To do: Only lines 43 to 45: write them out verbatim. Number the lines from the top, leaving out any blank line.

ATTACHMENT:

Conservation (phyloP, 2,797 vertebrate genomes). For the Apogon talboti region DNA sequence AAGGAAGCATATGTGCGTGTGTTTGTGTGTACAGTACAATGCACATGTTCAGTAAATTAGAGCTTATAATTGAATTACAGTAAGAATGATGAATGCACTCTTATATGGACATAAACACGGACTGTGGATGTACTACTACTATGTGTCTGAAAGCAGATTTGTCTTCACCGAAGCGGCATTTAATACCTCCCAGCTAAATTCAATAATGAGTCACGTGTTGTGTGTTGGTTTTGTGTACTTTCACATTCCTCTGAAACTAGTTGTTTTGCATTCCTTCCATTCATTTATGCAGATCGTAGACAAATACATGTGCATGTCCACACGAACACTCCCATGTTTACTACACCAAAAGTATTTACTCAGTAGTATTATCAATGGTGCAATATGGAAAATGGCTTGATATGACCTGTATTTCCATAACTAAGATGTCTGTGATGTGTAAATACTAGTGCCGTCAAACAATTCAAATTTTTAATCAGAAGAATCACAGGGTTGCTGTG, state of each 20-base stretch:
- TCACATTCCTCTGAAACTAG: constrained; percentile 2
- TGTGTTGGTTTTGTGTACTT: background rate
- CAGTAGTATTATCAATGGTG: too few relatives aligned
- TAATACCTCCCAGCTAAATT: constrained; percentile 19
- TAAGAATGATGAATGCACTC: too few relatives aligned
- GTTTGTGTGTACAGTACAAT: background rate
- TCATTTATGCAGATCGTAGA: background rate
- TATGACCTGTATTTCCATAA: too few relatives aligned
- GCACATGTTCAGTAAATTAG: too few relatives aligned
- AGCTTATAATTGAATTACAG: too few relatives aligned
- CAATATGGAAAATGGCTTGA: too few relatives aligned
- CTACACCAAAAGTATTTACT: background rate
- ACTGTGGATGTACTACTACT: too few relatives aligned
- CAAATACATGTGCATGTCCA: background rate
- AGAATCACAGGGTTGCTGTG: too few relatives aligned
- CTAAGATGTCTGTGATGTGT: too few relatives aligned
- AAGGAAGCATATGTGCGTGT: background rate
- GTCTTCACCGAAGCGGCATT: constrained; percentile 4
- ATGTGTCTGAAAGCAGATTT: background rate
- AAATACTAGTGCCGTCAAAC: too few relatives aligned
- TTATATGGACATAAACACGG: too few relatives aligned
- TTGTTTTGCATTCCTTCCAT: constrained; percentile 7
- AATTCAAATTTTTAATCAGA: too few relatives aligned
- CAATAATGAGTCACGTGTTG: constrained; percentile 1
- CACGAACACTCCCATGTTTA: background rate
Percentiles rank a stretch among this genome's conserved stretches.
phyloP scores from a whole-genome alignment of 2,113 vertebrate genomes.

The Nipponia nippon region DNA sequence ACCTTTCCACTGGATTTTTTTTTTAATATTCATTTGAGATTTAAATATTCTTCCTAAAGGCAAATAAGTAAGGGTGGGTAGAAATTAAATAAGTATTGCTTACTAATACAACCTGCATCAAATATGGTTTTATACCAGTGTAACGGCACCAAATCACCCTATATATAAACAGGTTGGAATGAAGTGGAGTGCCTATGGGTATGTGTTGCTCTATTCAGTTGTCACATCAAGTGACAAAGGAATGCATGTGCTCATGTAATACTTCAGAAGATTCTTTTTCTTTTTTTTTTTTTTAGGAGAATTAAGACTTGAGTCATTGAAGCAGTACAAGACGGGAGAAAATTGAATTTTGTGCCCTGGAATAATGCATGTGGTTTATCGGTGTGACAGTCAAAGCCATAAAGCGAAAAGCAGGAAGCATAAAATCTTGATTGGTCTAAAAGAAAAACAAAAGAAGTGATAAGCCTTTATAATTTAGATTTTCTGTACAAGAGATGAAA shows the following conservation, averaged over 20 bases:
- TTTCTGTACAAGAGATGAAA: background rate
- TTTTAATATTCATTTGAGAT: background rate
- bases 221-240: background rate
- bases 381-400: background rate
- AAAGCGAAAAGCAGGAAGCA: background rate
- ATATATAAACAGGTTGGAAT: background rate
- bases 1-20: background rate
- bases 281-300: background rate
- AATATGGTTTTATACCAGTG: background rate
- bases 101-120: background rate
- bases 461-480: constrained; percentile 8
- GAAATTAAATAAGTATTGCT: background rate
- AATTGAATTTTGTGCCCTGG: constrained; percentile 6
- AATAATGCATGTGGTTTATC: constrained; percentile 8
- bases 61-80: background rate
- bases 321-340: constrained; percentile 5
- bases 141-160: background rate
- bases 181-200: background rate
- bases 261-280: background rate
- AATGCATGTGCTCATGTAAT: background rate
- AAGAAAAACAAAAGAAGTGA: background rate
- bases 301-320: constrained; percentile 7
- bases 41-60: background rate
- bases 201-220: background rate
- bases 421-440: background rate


- AATAATGCATGTGGTTTATC: constrained; percentile 8
- bases 61-80: background rate
- bases 321-340: constrained; percentile 5